All organizations, no matter their industry or size are discussing their mobile strategy.
Mobility has moved to the forefront of every industry and all market segments.
Mobile strategy is as commonplace and essential as IT strategy and business strategy. But as the world goes mobile, the speed at which mobile moves is also moving at an incredible pace. The mobile strategy you meet about today could become obsolete tomorrow.
From a Novelty to the Default Model
It wasn’t that long ago that it was considered a novelty to use a mobile app to rent a car, purchase tickets, or make a reservation.
A company’s mobility strategy was understood to be a separate entity from its overarching corporate objectives.
Now, however, mobility is getting close to being the default consumption model, with lines blurring to a point where mobility strategy will become an anachronism on par with “roll down the window” or “dial the phone.”
Organizations need to roll out technologies that can take advantage their ability to expand their mobile capabilities. A company’s strategy must inherently include mobility, including connecting employees, customers, and partners at any time and on any device with real-time information.
A Unified Mobility Platform
Mobility needs to be requisite with all core capabilities and inseparable from the focus area of the entire company.
Multiple things — the platform for building mobile apps; the security and management for mobile apps, devices and content; and the mobile service that delivers usability — must all come together under one unified platform to ensure optimal user experience and performance.
From an internal standpoint, this means all mobile technologies fall under the purview of the same design team.
From the customer’s standpoint, this means with a few simple configuration steps, any current or net-new, web-based application can be consumed as a robust, highly customized, responsive mobile app.
A mobile service makes this possible with built-in qualities that are essential to any well-built mobile app that people actually want to use: social, mobile, analytics, and cloud components that together make an app come to life.
Social, of course, entails components such as ratings, sharing, and networking. Mobile qualities include push notifications and offline access. Analytics — crucial for enterprise use — are important to improve the performance of the app by understanding how it is being used, which features are most popular, and what challenges are faced, and so on. And cloud, as the consumption model, informs ease of use.
Mobile Meets Cloud Considerations
The importance of the cloud cannot be overstated. Connecting to an enterprise system has, to-date, been challenging for app developers accustomed to working in infrastructure environments ill-suited to support a seamlessly integrated mobile connection.
The cloud offers a tremendous cost savings for customers. The integration allows for an immediate and secure connection to on-premise and cloud-based applications, as well as a connection with enterprise data throughout a company’s landscape.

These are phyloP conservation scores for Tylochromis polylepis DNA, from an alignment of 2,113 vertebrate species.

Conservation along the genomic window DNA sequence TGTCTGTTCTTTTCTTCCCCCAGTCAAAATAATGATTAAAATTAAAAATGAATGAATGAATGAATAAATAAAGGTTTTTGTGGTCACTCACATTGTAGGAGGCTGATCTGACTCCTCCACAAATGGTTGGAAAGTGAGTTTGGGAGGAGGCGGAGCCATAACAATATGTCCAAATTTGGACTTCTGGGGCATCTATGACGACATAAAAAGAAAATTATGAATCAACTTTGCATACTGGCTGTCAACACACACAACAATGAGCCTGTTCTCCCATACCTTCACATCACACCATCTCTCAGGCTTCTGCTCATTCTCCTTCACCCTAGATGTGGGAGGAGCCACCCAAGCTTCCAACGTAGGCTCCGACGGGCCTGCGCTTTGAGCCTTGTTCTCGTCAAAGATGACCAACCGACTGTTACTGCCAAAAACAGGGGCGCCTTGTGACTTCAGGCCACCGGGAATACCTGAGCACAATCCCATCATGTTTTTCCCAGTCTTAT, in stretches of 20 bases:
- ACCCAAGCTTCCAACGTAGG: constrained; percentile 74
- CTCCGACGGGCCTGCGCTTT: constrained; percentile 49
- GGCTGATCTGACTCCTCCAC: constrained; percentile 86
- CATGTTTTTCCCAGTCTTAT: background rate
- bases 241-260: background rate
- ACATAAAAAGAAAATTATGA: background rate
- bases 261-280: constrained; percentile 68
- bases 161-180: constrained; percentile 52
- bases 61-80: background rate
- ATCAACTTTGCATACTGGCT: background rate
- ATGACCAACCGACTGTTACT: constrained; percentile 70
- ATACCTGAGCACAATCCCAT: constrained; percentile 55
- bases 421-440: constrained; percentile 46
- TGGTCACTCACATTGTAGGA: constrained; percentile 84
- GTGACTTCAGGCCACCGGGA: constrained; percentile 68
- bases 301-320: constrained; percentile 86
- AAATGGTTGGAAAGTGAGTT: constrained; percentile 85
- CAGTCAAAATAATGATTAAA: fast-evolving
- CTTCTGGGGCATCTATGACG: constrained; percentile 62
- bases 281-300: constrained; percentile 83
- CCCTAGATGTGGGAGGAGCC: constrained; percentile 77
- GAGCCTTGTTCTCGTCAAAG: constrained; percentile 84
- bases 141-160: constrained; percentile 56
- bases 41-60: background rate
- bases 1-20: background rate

On the other end, it simplifies the development of net-new mobile apps in the cloud and the conversion of web-based applications.
Even stripping away the cost savings and the benefits of offering a simple connection to enterprise data, the reality is that cloud adoption is on the rise because of the universal recognition that cloud is where most innovation happens today.
Using advanced platform technology, companies can integrate simple, “click-to-consume” models for easy app downloads, similar to a public app store. Once an app is published, typically an end-user can access the enterprise storefront and view all authorized apps.
A secure download completes the end-to-end, integrated process in which application management and application security are now tied to application development. This unification underscores the fact that it has never been simpler to discover, build, customize, publish, and distribute an enterprise application.
Next-Generation Mobile Experiences
As cloud and mobility continue to gain steam in the enterprise, simplicity will become a natural expectation. With greater adoption, people will eventually forget that on-premise infrastructures were typically complex.
Remember, we are only at the beginning of a big wave of innovation with the Internet of Things (IoT) and Deep Learning.
IoT is a prime example of why mobility and innovation will become inseparable. IoT-ready mobile apps can sense and transmit sensor data from nearby devices.
This model supports any number of innovative scenarios, such as a plant manager receiving real-time notification of a machinery service issue while walking down the shop floor. Machine and Deep Learning allow us to predict user’s behavior and offer them a tailored experience based on their intent.
Working with an end-to-end unification of all mobile technologies and mobile service in the center, a company’s mobility strategy becomes indistinguishable from its overarching strategy. This makes everything easier for employees and customers, and simplifies business process and delivery.